When officials enter a meth house they are covered head to toe in protective gear, including respiratory protection. One tiny kitten was exposed to the dangerous environment – for who knows how long – without any protection.
Daphne, a one-year-old cat, was found barely surviving in a meth home. She was missing most of her fur, suffered from Inflammatory Bowel Disease (IBD), and covered in fleas. She arrived at Seven More Cats, a cat rescue, as an intact female that was extremely lethargic. The staff was unsure what effect living in the meth home had taken on her little body.
The scared cat was not used to human interaction and would hiss and strike out at the rescue team. Eventually they were able to give her a flea bath, which turned the water red from all the flea dirt. The next step was to do a skin test to see what was causing her to lose her fur. Numerous test took place along with a skin scraping to see why she was missing her hair, and why the IBD would not clear up. Several tests yielded no parasites or diseases to explain the IBD.
After spending several months at the rescue, Daphne started to improve. She is now happy and healthy will all her fur. In order to manage the IBD, she is on a strict diet of high-quality special pet food. This food is expensive but it keeps Daphne feeling great.
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Seven More Cats thanks thanks GreaterGood.org’s Rescue Bank program for providing food, which allowed them to use the money saved on vet bills. “Rescue Bank is a godsend. Daphne’s special diet is expensive, but that is the only thing she can eat due to her allergies. Rescue bank has helped us save money on items that are needed by all fosters of normal and special needs kitties. They have enabled us to spend the money needed on vet bills and special food for her.”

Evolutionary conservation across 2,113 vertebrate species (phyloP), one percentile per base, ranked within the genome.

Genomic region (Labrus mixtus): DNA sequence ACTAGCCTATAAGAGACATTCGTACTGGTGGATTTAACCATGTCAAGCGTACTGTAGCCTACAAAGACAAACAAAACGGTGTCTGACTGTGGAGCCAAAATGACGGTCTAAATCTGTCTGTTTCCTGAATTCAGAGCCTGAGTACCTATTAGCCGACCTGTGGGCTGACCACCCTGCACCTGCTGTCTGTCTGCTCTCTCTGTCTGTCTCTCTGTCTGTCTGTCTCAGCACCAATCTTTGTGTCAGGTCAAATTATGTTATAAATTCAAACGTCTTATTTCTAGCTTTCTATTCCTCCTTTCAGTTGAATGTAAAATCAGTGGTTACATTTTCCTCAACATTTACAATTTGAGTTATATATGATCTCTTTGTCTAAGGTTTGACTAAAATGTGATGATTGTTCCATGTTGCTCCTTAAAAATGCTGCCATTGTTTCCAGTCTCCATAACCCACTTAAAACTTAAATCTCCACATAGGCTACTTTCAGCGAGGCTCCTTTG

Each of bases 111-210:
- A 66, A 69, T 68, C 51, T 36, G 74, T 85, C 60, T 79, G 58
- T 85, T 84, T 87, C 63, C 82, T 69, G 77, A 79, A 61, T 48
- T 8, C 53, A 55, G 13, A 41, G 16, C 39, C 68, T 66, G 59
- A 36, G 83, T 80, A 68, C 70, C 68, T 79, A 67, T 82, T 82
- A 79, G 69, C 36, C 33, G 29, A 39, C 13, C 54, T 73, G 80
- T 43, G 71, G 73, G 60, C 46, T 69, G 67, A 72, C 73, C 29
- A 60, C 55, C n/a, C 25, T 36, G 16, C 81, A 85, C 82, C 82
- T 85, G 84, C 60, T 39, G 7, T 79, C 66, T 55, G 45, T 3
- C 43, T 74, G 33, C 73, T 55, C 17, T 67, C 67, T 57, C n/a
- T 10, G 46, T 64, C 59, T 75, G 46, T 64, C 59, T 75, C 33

Rescue Bank has donated over 275 million meals to animals in need. It is the world’s largest pet food distribution network. The goal is to donate pet food to shelters, rescues and sanctuaries to help feed the animals until they find forever homes. Pet food is the number one expense for rescues, usually taking their whole budget. This leaves little or nothing for vet care and treatment. Rescue Bank steps up to help by sending donated food to rescues in need. The money a rescue or shelter saves on buying food can then be used for vet care, vaccinations, adoptions and much more.
She’s playful, very verbal and demanding of attention. Daphne now loves people. She has come a long way. She found a loving home with another cat, Ned from the rescue. They are best friends.
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